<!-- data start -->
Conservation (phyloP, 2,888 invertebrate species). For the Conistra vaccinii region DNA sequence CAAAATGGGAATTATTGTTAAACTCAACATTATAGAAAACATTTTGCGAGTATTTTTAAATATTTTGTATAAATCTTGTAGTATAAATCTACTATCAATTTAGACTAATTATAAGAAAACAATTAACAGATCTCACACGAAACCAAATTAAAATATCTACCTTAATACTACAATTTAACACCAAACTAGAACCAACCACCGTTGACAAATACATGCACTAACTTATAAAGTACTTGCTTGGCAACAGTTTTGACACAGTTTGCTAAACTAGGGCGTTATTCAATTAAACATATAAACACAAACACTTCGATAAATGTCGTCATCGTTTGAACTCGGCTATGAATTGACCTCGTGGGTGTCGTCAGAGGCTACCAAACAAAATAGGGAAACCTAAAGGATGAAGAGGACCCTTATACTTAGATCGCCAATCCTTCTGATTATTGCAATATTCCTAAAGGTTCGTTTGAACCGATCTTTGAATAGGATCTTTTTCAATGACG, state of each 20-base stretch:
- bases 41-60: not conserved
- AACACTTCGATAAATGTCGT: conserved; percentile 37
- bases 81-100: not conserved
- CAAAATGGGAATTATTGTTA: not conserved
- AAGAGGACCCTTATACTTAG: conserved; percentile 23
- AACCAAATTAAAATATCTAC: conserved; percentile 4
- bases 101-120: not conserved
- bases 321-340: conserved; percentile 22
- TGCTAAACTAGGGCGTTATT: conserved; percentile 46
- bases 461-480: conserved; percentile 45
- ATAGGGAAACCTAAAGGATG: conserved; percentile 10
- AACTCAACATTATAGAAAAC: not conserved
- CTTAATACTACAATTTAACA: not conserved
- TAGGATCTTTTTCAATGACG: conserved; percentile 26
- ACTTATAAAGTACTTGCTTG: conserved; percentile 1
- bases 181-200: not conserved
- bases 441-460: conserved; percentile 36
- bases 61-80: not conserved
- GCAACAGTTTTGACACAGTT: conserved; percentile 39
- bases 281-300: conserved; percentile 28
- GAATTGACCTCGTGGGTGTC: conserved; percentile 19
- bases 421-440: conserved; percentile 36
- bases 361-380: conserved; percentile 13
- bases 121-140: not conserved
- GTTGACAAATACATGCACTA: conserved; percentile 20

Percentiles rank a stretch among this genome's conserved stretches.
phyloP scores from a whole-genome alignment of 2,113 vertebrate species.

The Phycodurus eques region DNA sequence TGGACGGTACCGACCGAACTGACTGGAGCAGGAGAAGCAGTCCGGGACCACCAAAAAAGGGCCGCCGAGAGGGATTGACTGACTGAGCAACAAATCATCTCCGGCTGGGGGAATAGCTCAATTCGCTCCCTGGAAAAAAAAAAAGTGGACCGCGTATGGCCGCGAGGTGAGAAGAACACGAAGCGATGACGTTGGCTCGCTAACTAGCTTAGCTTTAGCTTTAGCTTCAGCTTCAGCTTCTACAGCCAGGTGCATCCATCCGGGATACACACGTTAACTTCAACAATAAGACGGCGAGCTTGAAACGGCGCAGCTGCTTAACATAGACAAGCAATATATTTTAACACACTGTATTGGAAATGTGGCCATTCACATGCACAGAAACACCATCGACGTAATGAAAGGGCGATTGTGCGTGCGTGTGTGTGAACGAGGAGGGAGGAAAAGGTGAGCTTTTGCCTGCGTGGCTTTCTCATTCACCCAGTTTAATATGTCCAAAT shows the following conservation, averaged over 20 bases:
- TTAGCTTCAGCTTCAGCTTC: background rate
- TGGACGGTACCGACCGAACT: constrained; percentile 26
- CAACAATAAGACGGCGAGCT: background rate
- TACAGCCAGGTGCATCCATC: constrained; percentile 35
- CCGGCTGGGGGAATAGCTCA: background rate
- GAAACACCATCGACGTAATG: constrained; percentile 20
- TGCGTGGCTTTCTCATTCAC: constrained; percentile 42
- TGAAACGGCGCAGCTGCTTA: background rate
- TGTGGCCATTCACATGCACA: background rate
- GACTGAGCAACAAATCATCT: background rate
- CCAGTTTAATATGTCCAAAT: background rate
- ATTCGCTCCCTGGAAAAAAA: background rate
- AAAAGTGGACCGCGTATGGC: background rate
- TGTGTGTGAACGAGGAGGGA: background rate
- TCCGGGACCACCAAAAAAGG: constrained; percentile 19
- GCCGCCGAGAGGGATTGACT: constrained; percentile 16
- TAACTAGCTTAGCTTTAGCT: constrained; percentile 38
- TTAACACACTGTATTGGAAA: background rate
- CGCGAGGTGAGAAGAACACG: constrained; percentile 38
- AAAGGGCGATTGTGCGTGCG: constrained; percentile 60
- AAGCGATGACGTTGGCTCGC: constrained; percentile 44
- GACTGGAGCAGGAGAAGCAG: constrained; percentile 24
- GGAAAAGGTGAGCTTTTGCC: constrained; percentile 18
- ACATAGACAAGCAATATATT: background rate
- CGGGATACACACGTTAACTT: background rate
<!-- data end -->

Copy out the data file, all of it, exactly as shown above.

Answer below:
Conservation (phyloP, 2,888 invertebrate species). For the Conistra vaccinii region DNA sequence CAAAATGGGAATTATTGTTAAACTCAACATTATAGAAAACATTTTGCGAGTATTTTTAAATATTTTGTATAAATCTTGTAGTATAAATCTACTATCAATTTAGACTAATTATAAGAAAACAATTAACAGATCTCACACGAAACCAAATTAAAATATCTACCTTAATACTACAATTTAACACCAAACTAGAACCAACCACCGTTGACAAATACATGCACTAACTTATAAAGTACTTGCTTGGCAACAGTTTTGACACAGTTTGCTAAACTAGGGCGTTATTCAATTAAACATATAAACACAAACACTTCGATAAATGTCGTCATCGTTTGAACTCGGCTATGAATTGACCTCGTGGGTGTCGTCAGAGGCTACCAAACAAAATAGGGAAACCTAAAGGATGAAGAGGACCCTTATACTTAGATCGCCAATCCTTCTGATTATTGCAATATTCCTAAAGGTTCGTTTGAACCGATCTTTGAATAGGATCTTTTTCAATGACG, state of each 20-base stretch:
- bases 41-60: not conserved
- AACACTTCGATAAATGTCGT: conserved; percentile 37
- bases 81-100: not conserved
- CAAAATGGGAATTATTGTTA: not conserved
- AAGAGGACCCTTATACTTAG: conserved; percentile 23
- AACCAAATTAAAATATCTAC: conserved; percentile 4
- bases 101-120: not conserved
- bases 321-340: conserved; percentile 22
- TGCTAAACTAGGGCGTTATT: conserved; percentile 46
- bases 461-480: conserved; percentile 45
- ATAGGGAAACCTAAAGGATG: conserved; percentile 10
- AACTCAACATTATAGAAAAC: not conserved
- CTTAATACTACAATTTAACA: not conserved
- TAGGATCTTTTTCAATGACG: conserved; percentile 26
- ACTTATAAAGTACTTGCTTG: conserved; percentile 1
- bases 181-200: not conserved
- bases 441-460: conserved; percentile 36
- bases 61-80: not conserved
- GCAACAGTTTTGACACAGTT: conserved; percentile 39
- bases 281-300: conserved; percentile 28
- GAATTGACCTCGTGGGTGTC: conserved; percentile 19
- bases 421-440: conserved; percentile 36
- bases 361-380: conserved; percentile 13
- bases 121-140: not conserved
- GTTGACAAATACATGCACTA: conserved; percentile 20

Percentiles rank a stretch among this genome's conserved stretches.
phyloP scores from a whole-genome alignment of 2,113 vertebrate species.

The Phycodurus eques region DNA sequence TGGACGGTACCGACCGAACTGACTGGAGCAGGAGAAGCAGTCCGGGACCACCAAAAAAGGGCCGCCGAGAGGGATTGACTGACTGAGCAACAAATCATCTCCGGCTGGGGGAATAGCTCAATTCGCTCCCTGGAAAAAAAAAAAGTGGACCGCGTATGGCCGCGAGGTGAGAAGAACACGAAGCGATGACGTTGGCTCGCTAACTAGCTTAGCTTTAGCTTTAGCTTCAGCTTCAGCTTCTACAGCCAGGTGCATCCATCCGGGATACACACGTTAACTTCAACAATAAGACGGCGAGCTTGAAACGGCGCAGCTGCTTAACATAGACAAGCAATATATTTTAACACACTGTATTGGAAATGTGGCCATTCACATGCACAGAAACACCATCGACGTAATGAAAGGGCGATTGTGCGTGCGTGTGTGTGAACGAGGAGGGAGGAAAAGGTGAGCTTTTGCCTGCGTGGCTTTCTCATTCACCCAGTTTAATATGTCCAAAT shows the following conservation, averaged over 20 bases:
- TTAGCTTCAGCTTCAGCTTC: background rate
- TGGACGGTACCGACCGAACT: constrained; percentile 26
- CAACAATAAGACGGCGAGCT: background rate
- TACAGCCAGGTGCATCCATC: constrained; percentile 35
- CCGGCTGGGGGAATAGCTCA: background rate
- GAAACACCATCGACGTAATG: constrained; percentile 20
- TGCGTGGCTTTCTCATTCAC: constrained; percentile 42
- TGAAACGGCGCAGCTGCTTA: background rate
- TGTGGCCATTCACATGCACA: background rate
- GACTGAGCAACAAATCATCT: background rate
- CCAGTTTAATATGTCCAAAT: background rate
- ATTCGCTCCCTGGAAAAAAA: background rate
- AAAAGTGGACCGCGTATGGC: background rate
- TGTGTGTGAACGAGGAGGGA: background rate
- TCCGGGACCACCAAAAAAGG: constrained; percentile 19
- GCCGCCGAGAGGGATTGACT: constrained; percentile 16
- TAACTAGCTTAGCTTTAGCT: constrained; percentile 38
- TTAACACACTGTATTGGAAA: background rate
- CGCGAGGTGAGAAGAACACG: constrained; percentile 38
- AAAGGGCGATTGTGCGTGCG: constrained; percentile 60
- AAGCGATGACGTTGGCTCGC: constrained; percentile 44
- GACTGGAGCAGGAGAAGCAG: constrained; percentile 24
- GGAAAAGGTGAGCTTTTGCC: constrained; percentile 18
- ACATAGACAAGCAATATATT: background rate
- CGGGATACACACGTTAACTT: background rate